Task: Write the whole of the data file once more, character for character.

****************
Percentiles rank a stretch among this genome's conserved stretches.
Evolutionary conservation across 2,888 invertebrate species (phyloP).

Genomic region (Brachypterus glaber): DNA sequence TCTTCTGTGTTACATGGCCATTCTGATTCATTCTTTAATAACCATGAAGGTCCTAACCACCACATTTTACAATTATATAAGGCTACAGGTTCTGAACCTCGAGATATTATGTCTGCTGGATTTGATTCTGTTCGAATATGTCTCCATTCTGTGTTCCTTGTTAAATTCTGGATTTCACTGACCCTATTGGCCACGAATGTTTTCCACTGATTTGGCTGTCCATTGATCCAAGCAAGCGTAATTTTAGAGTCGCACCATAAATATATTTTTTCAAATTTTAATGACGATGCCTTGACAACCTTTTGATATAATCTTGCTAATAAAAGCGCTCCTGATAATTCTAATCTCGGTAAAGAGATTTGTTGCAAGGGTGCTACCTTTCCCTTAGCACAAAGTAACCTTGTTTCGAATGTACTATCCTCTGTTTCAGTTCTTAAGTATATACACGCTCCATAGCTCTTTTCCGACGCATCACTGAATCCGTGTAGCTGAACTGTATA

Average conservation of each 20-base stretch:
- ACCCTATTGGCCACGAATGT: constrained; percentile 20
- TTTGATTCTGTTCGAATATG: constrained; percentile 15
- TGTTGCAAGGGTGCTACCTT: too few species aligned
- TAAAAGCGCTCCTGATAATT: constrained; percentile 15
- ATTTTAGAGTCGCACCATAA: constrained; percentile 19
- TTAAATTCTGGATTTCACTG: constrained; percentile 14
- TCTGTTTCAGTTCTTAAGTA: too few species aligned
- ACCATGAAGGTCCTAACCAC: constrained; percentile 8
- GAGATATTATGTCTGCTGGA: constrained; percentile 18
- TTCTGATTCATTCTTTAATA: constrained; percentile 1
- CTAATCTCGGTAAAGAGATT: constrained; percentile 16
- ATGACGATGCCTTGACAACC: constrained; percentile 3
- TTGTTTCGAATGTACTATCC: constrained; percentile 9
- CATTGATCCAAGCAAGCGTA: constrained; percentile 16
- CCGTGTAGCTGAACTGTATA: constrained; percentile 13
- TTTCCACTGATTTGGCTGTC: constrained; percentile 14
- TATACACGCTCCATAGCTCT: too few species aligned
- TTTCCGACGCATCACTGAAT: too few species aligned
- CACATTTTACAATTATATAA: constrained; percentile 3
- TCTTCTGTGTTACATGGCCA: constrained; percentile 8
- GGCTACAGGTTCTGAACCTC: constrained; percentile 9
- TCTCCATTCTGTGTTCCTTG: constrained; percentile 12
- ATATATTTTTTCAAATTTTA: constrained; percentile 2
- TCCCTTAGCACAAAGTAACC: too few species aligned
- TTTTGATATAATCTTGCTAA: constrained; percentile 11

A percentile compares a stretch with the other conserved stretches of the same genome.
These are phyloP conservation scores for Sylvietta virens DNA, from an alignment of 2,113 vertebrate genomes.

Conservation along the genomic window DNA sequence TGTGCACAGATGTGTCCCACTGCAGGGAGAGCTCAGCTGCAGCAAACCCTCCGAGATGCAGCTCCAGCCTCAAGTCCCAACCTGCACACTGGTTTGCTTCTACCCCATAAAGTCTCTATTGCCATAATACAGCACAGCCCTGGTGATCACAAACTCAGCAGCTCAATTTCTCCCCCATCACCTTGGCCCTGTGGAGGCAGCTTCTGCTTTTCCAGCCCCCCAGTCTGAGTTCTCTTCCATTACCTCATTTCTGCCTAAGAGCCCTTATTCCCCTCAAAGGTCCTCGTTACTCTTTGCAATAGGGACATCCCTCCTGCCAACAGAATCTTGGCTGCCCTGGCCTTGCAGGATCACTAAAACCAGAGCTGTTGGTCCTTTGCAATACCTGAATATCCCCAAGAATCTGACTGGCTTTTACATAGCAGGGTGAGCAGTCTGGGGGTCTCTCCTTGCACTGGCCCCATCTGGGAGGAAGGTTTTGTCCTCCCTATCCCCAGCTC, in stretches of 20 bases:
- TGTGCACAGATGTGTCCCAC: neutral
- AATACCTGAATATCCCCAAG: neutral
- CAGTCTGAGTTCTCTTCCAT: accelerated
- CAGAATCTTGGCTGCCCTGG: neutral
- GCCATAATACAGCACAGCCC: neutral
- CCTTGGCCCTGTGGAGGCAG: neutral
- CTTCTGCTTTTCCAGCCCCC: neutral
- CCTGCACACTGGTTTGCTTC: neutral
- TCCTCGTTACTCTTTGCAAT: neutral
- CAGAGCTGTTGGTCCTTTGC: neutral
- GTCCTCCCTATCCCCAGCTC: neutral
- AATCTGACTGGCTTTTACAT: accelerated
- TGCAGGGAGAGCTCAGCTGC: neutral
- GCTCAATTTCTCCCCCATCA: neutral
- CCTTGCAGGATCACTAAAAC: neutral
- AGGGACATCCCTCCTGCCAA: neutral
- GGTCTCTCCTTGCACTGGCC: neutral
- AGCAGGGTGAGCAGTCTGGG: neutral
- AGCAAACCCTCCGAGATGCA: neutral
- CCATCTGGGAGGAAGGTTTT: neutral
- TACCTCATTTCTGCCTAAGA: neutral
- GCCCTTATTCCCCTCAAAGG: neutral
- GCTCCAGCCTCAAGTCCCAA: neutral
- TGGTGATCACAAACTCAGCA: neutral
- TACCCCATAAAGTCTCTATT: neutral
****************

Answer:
Percentiles rank a stretch among this genome's conserved stretches.
Evolutionary conservation across 2,888 invertebrate species (phyloP).

Genomic region (Brachypterus glaber): DNA sequence TCTTCTGTGTTACATGGCCATTCTGATTCATTCTTTAATAACCATGAAGGTCCTAACCACCACATTTTACAATTATATAAGGCTACAGGTTCTGAACCTCGAGATATTATGTCTGCTGGATTTGATTCTGTTCGAATATGTCTCCATTCTGTGTTCCTTGTTAAATTCTGGATTTCACTGACCCTATTGGCCACGAATGTTTTCCACTGATTTGGCTGTCCATTGATCCAAGCAAGCGTAATTTTAGAGTCGCACCATAAATATATTTTTTCAAATTTTAATGACGATGCCTTGACAACCTTTTGATATAATCTTGCTAATAAAAGCGCTCCTGATAATTCTAATCTCGGTAAAGAGATTTGTTGCAAGGGTGCTACCTTTCCCTTAGCACAAAGTAACCTTGTTTCGAATGTACTATCCTCTGTTTCAGTTCTTAAGTATATACACGCTCCATAGCTCTTTTCCGACGCATCACTGAATCCGTGTAGCTGAACTGTATA

Average conservation of each 20-base stretch:
- ACCCTATTGGCCACGAATGT: constrained; percentile 20
- TTTGATTCTGTTCGAATATG: constrained; percentile 15
- TGTTGCAAGGGTGCTACCTT: too few species aligned
- TAAAAGCGCTCCTGATAATT: constrained; percentile 15
- ATTTTAGAGTCGCACCATAA: constrained; percentile 19
- TTAAATTCTGGATTTCACTG: constrained; percentile 14
- TCTGTTTCAGTTCTTAAGTA: too few species aligned
- ACCATGAAGGTCCTAACCAC: constrained; percentile 8
- GAGATATTATGTCTGCTGGA: constrained; percentile 18
- TTCTGATTCATTCTTTAATA: constrained; percentile 1
- CTAATCTCGGTAAAGAGATT: constrained; percentile 16
- ATGACGATGCCTTGACAACC: constrained; percentile 3
- TTGTTTCGAATGTACTATCC: constrained; percentile 9
- CATTGATCCAAGCAAGCGTA: constrained; percentile 16
- CCGTGTAGCTGAACTGTATA: constrained; percentile 13
- TTTCCACTGATTTGGCTGTC: constrained; percentile 14
- TATACACGCTCCATAGCTCT: too few species aligned
- TTTCCGACGCATCACTGAAT: too few species aligned
- CACATTTTACAATTATATAA: constrained; percentile 3
- TCTTCTGTGTTACATGGCCA: constrained; percentile 8
- GGCTACAGGTTCTGAACCTC: constrained; percentile 9
- TCTCCATTCTGTGTTCCTTG: constrained; percentile 12
- ATATATTTTTTCAAATTTTA: constrained; percentile 2
- TCCCTTAGCACAAAGTAACC: too few species aligned
- TTTTGATATAATCTTGCTAA: constrained; percentile 11

A percentile compares a stretch with the other conserved stretches of the same genome.
These are phyloP conservation scores for Sylvietta virens DNA, from an alignment of 2,113 vertebrate genomes.

Conservation along the genomic window DNA sequence TGTGCACAGATGTGTCCCACTGCAGGGAGAGCTCAGCTGCAGCAAACCCTCCGAGATGCAGCTCCAGCCTCAAGTCCCAACCTGCACACTGGTTTGCTTCTACCCCATAAAGTCTCTATTGCCATAATACAGCACAGCCCTGGTGATCACAAACTCAGCAGCTCAATTTCTCCCCCATCACCTTGGCCCTGTGGAGGCAGCTTCTGCTTTTCCAGCCCCCCAGTCTGAGTTCTCTTCCATTACCTCATTTCTGCCTAAGAGCCCTTATTCCCCTCAAAGGTCCTCGTTACTCTTTGCAATAGGGACATCCCTCCTGCCAACAGAATCTTGGCTGCCCTGGCCTTGCAGGATCACTAAAACCAGAGCTGTTGGTCCTTTGCAATACCTGAATATCCCCAAGAATCTGACTGGCTTTTACATAGCAGGGTGAGCAGTCTGGGGGTCTCTCCTTGCACTGGCCCCATCTGGGAGGAAGGTTTTGTCCTCCCTATCCCCAGCTC, in stretches of 20 bases:
- TGTGCACAGATGTGTCCCAC: neutral
- AATACCTGAATATCCCCAAG: neutral
- CAGTCTGAGTTCTCTTCCAT: accelerated
- CAGAATCTTGGCTGCCCTGG: neutral
- GCCATAATACAGCACAGCCC: neutral
- CCTTGGCCCTGTGGAGGCAG: neutral
- CTTCTGCTTTTCCAGCCCCC: neutral
- CCTGCACACTGGTTTGCTTC: neutral
- TCCTCGTTACTCTTTGCAAT: neutral
- CAGAGCTGTTGGTCCTTTGC: neutral
- GTCCTCCCTATCCCCAGCTC: neutral
- AATCTGACTGGCTTTTACAT: accelerated
- TGCAGGGAGAGCTCAGCTGC: neutral
- GCTCAATTTCTCCCCCATCA: neutral
- CCTTGCAGGATCACTAAAAC: neutral
- AGGGACATCCCTCCTGCCAA: neutral
- GGTCTCTCCTTGCACTGGCC: neutral
- AGCAGGGTGAGCAGTCTGGG: neutral
- AGCAAACCCTCCGAGATGCA: neutral
- CCATCTGGGAGGAAGGTTTT: neutral
- TACCTCATTTCTGCCTAAGA: neutral
- GCCCTTATTCCCCTCAAAGG: neutral
- GCTCCAGCCTCAAGTCCCAA: neutral
- TGGTGATCACAAACTCAGCA: neutral
- TACCCCATAAAGTCTCTATT: neutral